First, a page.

First, it defines our loop termination by looking for a “free m who still has a w to propose to”.  This is interesting because it seems to be begging for some kind of data structure lookup.  Second it defines a implicit ranking of each member of W by each member of M.  Note that this is not mentioned in the initialization phase.

The rest of this algorithm reads like a simple list of cases.  To make this plain, let’s list them out along with state changes.

  1. no single m in M with unproposed w 
    — execution terminates
  2. m proposes to unengaged w
    — w is no longer in m proposals
    — m is no longer single
    — m and w are engaged
  3. m proposes to w engaged to m’
    a.  She switches to m
          — w is no longer in m proposals
          — m is no longer single
          — m and w are engaged
          — m’ is single
    b.  She stays with m’
          — w is no longer in m proposals
          — m’ and w stay engaged
          — m remains single

The mechanics of what exactly we do in these cases depends on our data structures.  So we can’t get much further without figuring that out.  To identify what data structures are needed we’ll need to identify what exactly it is that needs to be kept track of.  Only once we know that can we pick our immutable data structures appropriately. 

Looking above, it appears that we’ll need to keep track of:

  1. Given a woman, is she engaged and, if so, who is she engaged to? (need to look it up)
  2. Which men are single? (just need one at a time, order doesn’t matter)
  3. For each man, which is his next most desirable match that he has not yet proposed to? (just need one at a time, order matters)

Note that we don’t have to keep track of which men are engaged to which women, the question is never asked.  This is a minimal set of requirements here.  No extra stuff allowed.  I’m serious.

Moving on, in an imperative mutable version you might use these data structures:

  1. An array indexed by w to the m index engaged to (-1 if single)
  2. An array indexed by m to the w index engaged to (-1 if single)
  3. An array indexed by m where each element is an ordered linked list of unproposed w indices.

However, what would satisfy these same requirements but be immutable?  Well, if we step out of the mutation mindset it becomes obvious pretty quickly:

  1. An engagement map of women to men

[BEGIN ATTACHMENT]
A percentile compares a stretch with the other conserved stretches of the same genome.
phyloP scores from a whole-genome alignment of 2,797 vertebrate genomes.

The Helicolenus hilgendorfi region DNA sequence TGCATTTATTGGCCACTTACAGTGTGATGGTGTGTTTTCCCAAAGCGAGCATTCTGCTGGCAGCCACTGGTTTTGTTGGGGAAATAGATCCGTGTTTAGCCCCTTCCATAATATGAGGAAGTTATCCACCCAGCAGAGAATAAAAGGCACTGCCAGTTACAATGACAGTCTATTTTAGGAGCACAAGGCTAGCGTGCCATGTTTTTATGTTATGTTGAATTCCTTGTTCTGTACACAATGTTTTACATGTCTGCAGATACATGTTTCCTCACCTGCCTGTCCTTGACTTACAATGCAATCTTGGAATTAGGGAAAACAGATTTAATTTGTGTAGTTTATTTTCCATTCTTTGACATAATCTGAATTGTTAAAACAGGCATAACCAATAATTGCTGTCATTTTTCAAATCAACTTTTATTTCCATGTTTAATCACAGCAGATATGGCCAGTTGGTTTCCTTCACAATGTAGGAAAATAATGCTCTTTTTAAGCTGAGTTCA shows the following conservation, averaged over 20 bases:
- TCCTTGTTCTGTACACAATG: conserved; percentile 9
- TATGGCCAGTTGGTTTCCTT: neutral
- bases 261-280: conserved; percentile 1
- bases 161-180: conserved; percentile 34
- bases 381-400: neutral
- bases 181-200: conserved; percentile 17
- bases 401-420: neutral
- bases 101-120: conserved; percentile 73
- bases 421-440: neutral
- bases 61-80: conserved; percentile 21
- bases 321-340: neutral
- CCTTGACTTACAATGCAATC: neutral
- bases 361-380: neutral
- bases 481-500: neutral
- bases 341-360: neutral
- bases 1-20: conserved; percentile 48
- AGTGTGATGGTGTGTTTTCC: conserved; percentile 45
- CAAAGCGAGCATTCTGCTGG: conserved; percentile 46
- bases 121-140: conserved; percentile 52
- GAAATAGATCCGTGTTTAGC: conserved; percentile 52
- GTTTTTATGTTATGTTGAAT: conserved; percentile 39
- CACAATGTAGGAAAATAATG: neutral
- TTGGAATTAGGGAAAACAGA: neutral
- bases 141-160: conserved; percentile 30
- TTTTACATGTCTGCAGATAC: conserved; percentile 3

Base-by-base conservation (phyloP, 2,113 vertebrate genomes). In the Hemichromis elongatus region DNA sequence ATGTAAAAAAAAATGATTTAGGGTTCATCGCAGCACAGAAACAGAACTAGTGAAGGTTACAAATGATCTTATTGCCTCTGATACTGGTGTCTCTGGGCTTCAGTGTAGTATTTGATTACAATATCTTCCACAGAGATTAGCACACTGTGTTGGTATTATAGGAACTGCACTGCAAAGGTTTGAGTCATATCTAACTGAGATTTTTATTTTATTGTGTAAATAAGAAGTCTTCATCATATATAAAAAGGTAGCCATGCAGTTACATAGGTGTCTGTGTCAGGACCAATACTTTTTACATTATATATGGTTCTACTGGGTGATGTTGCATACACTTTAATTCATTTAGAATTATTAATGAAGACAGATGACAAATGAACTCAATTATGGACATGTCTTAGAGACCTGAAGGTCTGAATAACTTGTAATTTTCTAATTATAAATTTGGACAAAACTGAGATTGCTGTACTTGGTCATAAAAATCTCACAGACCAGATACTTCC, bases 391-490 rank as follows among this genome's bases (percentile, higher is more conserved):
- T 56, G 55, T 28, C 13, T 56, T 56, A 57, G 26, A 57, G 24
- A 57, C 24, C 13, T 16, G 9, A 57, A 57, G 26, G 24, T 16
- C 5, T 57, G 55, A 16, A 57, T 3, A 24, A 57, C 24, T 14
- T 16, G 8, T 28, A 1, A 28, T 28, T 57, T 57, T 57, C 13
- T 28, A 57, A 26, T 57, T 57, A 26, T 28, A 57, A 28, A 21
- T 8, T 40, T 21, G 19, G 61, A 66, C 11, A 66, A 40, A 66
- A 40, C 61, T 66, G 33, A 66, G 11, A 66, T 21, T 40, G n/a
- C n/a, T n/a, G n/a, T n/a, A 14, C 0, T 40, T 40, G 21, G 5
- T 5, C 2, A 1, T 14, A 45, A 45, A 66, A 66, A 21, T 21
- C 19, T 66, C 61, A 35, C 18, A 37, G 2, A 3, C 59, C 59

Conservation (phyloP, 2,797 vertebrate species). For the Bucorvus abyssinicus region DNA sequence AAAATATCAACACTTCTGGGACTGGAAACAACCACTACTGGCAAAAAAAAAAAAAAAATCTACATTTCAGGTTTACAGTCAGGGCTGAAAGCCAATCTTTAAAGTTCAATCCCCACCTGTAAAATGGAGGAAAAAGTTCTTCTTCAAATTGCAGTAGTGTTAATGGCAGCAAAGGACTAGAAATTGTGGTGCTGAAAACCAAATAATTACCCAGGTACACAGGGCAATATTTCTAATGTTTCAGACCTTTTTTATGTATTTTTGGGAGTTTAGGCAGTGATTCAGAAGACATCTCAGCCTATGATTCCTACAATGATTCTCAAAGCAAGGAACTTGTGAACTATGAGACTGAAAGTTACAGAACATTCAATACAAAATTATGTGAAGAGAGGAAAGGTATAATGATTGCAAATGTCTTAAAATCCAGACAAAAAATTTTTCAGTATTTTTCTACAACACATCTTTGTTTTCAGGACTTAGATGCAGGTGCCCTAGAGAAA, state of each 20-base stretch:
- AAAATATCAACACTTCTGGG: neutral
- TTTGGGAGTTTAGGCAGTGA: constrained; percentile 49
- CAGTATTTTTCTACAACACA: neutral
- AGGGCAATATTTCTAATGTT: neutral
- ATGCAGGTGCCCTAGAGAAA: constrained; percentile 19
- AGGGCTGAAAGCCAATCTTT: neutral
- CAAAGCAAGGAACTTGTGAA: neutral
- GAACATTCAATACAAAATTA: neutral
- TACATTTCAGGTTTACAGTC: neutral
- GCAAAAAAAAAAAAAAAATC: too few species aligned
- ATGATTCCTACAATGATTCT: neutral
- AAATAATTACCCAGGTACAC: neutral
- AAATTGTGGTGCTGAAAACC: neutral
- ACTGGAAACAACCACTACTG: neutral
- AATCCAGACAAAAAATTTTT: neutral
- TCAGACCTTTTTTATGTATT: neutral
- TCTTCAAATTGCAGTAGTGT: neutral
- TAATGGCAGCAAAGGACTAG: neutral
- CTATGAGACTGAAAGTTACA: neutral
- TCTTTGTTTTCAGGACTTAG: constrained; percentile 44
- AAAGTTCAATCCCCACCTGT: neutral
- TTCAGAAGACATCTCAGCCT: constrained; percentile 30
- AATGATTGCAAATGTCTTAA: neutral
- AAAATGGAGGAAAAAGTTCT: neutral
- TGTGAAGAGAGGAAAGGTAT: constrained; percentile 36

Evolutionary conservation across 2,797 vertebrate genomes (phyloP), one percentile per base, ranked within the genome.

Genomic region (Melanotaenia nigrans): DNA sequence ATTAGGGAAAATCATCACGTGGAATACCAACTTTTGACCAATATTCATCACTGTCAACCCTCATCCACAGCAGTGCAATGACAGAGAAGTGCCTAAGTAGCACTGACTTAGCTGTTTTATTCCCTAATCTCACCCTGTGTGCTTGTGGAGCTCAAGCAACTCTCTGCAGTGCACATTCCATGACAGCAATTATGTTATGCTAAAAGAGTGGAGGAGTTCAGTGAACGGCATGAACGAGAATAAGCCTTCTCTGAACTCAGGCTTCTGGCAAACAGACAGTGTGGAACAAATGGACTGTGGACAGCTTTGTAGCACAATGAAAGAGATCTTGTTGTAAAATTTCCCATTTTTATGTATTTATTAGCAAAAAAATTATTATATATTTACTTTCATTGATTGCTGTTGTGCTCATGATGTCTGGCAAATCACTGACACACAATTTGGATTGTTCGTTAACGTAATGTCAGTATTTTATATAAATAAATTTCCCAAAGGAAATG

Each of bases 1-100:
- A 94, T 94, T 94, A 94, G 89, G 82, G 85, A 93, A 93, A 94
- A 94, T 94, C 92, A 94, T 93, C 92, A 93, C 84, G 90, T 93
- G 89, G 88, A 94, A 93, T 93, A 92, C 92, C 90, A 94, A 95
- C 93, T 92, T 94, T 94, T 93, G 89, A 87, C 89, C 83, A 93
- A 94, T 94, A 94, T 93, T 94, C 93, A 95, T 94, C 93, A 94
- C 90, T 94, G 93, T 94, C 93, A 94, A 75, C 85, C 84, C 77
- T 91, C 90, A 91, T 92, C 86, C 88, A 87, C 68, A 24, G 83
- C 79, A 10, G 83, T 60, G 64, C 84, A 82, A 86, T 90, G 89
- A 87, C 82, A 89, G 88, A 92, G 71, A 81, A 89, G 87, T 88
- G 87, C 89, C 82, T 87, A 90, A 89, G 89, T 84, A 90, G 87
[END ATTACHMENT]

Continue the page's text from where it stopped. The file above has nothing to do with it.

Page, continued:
2. An immutable linked list of single men
  3. Define a man to include his index as well as an ordered unproposed woman immutable linked list

Instead of scanning arrays, or querying mutable structures we simply decompose our data structures as much as needed and recompose them into the form we need on the next call.   This may sound difficult, but it’s really not.  The fact that we have pattern matching and our cases can be defined in terms of the shape of our data structures actually makes this very simple to do.  That is, once you get the hang of it.

To see this in action, let’s break up the code in the last article and discuss each chunk.

 1: open System
 2: 
 3: // a Bachelor is an identity index and an 
 4: // ordered list of women indicies to approach.
 5: type Bachelor = int * int list

Here we see the definition of a bachelor, it’s a tuple of an integer and a list of integers. This is effectively a pair containing an index and a list of woman indices. Note that in this example all men are of type Bachelor.

 7: // Some notation:
 8: // wi = woman index (int)
 9: // mi = man index (int)
10: // mi' = woman's current partner index (int)
11: // m = man with index and unapproached women indices (Bachelor)
12: // mSingle = men that are single (Bachelor list)
13: // wEngaged = engagements from women to men (int, Bachelor)

We’ll keep this notation around just so you have easy reference.

15: let funGS (comp: _ -> _ -> float) (M: _ array) (W: _ array) =
16:   let Windices = [ 0 .. W.Length - 1 ]
17:   // List of men with women in order of desire  
18:   let Munproposed = 
19:     List.init M.Length 
20:       (fun mi -> 
21:            let sortFun wi = 1.0 - (comp M.[mi] W.[wi])
22:            mi, Windices |> List.sortBy sortFun)

Windices is just a list of numbers from 0 to the number of woman tokens. Doing this first makes the calculation of Munproposed less expensive.

Munproposed is our initial set of all single men. Here List.init is used to call the given lambda to generate each element. As you can see by the last line within that lambda, each element of the list is a tuple containing the index of that man and a list of women indices sorted by the given desirability function, sortFun.

23:   // Recursively solve stable marriages
24:   let rec findMarriages mSingle wEngaged =
25:     match mSingle with
26:     // No single guys left with desired women, we're done
27:     | [] -> wEngaged
28:     // Guy is out of luck, remove from singles
29:     | (mi, []) :: bachelors -> findMarriages bachelors wEngaged